After a minute of observed bewilderment in the audience, Hamid passed to nostalgic praising of intellectual life under Nasser. “A book every six hours, a theatre piece every two weeks! The intellectual life was boiling in the 60’s!” – Wahid bitterly remembered. Great times of cultural policy of quantity established by the July revolution which subjected intellectuals to the absolute State control. But luckily again, there was the minister of Culture to instill a dose of optimism. “Everything will be all right!” – he joyfully reassured the audience still aghast by the images of Tatar invasion. “No one could never tear the culture off an Egyptian!”.  An Egyptian, by his nature, was, is and will be the embodiment of culture. Naam al Baz, the last speaker, continued on the same theme by describing the “culture of the illiterate Egyptians”. “The culture of Egyptian peasants reside in  their agricultural expertise to recognize the fertile land”, revealed al Baz as a secret. The audience cheered. Wishing to end the talking part in an optimistic note in order to pass to the cake eating phase, intellectuals did not ask how, if Egyptians were naturally cultured, they could justify the need of the crème of intellectuals in Egypt? The cake devoured, intellectuals dispersed without answering to Taha Hussein’s question the future of culture in Egypt.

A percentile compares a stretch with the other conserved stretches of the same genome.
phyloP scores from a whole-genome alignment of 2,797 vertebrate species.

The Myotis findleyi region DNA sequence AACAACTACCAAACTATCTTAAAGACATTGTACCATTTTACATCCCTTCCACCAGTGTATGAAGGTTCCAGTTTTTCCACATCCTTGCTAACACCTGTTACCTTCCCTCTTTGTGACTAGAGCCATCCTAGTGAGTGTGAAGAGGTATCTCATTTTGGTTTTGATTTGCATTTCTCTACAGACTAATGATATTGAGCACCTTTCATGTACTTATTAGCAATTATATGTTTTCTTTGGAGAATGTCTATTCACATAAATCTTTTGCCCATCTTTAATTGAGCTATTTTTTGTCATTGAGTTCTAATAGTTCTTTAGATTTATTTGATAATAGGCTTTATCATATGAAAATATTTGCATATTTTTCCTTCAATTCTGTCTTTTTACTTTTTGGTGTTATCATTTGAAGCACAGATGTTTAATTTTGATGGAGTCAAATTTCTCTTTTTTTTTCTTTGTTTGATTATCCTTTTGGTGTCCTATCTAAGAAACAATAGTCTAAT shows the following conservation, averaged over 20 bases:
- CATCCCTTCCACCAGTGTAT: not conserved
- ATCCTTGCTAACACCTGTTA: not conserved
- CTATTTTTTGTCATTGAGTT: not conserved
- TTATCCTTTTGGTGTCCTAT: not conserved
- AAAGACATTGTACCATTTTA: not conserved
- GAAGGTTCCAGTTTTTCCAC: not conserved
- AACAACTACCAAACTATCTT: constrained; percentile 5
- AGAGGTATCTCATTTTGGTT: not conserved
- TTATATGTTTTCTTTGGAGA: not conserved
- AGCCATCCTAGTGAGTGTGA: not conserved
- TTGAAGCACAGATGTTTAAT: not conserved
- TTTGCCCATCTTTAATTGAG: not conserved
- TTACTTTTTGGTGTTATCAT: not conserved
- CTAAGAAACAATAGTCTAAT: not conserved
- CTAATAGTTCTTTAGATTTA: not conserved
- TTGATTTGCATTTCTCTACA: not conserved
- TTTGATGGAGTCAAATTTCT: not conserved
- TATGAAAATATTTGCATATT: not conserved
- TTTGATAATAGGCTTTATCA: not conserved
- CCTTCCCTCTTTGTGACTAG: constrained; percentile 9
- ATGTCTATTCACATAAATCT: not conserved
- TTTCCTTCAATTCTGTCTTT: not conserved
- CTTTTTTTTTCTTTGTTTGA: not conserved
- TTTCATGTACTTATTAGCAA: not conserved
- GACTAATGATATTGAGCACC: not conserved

A word on Intellectuals and Revolutions

With the Arab revolutions, the old Marxist inspired question of intellectuals and their role in revolutions regained its importance. In Egypt, the post-revolutionary celebrations gave way to a bitter realization that most intellectuals were in the rear of the battle not in its frontlines – as leftist ideologies had promised. Two contradictory and extreme discourses followed. The first one boldly stated that intellectuals betrayed the revolution, while the second one boasted on the contrary that they provoked it. The intensity of these discourses was at the measure of danger for not being accused of reactionary tendencies – no one wished to be compared the Syrian poet Adonis. The threat of digging up past sins was constant, but, thanks to God, intellectuals were also humans and their courting of the fallen regime could be attributed to human weakness. As Bourdieu said, revolutionary moments offer the best opportunity for the weak to wage the cultural wars against the strong in the intellectual field. It is insightful to explore strategies, arguments and discourses formulated by the powerful to protect themselves and saveguard their power positions. 

This blog is about Arab – mostly Egyptian – intellectuals representing higher and official culture. It’s about yesterday’s Pachas and Beks, and today’s Doktors and Ostazs. It’s about those moments when the contradictions hidden deep in the intellectual identity come to the surface : the gatekeeper of the symbolic order and its contester, the interpreter of a revolution and its actor, the guardian of the order and the agent to change. It’s about intellectuals acting under pressure.


Little Lenin with a full shewal of intellectuals, 1881